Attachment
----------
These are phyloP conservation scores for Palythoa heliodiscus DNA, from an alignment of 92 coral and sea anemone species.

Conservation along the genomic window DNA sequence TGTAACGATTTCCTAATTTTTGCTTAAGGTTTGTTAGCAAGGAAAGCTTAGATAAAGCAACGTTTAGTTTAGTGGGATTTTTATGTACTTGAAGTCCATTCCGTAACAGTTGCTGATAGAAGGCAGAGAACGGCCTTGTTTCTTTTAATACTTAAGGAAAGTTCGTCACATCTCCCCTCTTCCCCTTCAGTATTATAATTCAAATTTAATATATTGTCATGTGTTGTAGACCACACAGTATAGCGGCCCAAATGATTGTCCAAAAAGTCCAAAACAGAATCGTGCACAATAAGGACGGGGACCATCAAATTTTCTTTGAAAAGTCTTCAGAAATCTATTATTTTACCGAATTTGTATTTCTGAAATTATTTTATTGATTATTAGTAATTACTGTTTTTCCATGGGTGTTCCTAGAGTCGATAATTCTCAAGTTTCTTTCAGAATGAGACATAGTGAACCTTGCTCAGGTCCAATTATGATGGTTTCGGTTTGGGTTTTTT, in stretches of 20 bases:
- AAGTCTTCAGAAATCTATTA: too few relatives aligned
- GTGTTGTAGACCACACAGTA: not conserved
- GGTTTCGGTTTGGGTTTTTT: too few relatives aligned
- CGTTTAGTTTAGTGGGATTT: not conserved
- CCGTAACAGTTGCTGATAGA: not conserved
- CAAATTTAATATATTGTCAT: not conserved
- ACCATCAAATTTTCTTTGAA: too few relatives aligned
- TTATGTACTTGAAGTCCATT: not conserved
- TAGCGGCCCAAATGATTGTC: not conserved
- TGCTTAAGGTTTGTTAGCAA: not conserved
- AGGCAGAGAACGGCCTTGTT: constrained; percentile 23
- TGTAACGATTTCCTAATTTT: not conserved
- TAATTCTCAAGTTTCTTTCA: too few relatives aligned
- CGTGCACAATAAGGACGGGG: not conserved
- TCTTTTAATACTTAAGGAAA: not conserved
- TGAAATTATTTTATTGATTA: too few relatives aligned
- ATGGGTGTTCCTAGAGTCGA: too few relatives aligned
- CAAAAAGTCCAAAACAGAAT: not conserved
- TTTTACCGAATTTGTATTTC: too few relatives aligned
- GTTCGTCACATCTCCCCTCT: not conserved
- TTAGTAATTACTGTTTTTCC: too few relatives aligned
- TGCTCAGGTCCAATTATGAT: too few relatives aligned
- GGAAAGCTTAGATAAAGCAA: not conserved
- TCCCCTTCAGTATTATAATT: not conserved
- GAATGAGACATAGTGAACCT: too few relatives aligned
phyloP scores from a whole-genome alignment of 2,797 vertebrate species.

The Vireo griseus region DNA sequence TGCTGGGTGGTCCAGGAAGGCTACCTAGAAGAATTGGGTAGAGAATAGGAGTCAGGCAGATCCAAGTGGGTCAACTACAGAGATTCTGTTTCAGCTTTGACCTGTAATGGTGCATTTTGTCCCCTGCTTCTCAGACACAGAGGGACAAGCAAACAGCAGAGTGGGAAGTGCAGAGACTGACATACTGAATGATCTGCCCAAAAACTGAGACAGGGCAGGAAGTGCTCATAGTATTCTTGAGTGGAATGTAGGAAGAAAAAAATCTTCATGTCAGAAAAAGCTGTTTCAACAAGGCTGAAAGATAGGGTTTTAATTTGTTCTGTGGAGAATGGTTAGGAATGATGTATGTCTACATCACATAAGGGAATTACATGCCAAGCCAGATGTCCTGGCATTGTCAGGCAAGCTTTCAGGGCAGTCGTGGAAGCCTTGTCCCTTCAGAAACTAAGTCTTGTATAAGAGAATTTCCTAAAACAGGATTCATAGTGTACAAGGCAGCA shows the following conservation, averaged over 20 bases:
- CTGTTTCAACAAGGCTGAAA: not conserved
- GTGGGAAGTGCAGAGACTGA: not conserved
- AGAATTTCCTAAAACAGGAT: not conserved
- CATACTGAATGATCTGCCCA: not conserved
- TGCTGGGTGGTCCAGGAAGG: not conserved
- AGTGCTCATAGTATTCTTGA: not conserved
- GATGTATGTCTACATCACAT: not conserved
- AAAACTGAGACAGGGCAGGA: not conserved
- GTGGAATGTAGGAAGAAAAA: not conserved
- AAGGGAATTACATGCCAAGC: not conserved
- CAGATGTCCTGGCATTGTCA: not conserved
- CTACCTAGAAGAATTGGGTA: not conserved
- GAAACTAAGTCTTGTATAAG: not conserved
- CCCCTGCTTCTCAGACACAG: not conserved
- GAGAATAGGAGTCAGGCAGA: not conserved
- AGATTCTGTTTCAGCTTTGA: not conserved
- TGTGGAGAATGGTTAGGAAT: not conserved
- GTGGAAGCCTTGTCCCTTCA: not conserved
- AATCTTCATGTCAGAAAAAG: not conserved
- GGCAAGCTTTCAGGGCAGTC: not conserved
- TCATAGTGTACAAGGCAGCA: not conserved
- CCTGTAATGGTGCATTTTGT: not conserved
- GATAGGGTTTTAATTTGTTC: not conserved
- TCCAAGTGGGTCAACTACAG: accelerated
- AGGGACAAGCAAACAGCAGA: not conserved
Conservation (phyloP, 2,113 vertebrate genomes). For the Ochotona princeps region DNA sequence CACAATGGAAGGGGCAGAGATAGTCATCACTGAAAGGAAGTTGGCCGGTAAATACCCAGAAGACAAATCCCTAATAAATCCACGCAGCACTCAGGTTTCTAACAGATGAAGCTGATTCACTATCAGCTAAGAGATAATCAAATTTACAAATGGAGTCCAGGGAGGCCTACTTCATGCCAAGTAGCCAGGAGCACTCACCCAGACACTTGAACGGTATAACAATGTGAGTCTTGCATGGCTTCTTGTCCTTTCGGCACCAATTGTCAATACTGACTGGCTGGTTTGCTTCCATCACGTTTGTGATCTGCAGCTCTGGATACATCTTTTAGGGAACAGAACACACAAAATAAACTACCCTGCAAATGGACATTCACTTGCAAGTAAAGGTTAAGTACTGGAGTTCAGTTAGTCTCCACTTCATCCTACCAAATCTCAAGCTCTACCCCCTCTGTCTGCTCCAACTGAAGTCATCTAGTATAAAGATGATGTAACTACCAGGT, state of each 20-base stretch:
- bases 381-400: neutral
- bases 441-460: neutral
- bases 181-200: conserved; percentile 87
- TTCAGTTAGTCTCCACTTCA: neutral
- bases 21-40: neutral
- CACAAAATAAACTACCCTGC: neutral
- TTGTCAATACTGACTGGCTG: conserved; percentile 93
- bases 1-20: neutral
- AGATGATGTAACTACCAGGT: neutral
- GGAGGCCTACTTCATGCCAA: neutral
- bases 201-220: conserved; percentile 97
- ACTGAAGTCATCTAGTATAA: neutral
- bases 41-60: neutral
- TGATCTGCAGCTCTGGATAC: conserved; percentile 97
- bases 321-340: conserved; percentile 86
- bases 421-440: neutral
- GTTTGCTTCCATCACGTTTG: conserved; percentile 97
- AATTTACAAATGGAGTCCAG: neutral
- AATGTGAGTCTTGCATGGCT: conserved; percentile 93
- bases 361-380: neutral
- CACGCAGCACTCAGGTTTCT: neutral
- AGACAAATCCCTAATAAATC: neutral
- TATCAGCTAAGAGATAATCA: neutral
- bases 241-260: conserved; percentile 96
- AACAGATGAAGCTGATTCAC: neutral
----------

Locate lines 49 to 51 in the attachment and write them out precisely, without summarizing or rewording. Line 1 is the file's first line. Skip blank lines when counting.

- GGCAAGCTTTCAGGGCAGTC: not conserved
- TCATAGTGTACAAGGCAGCA: not conserved
- CCTGTAATGGTGCATTTTGT: not conserved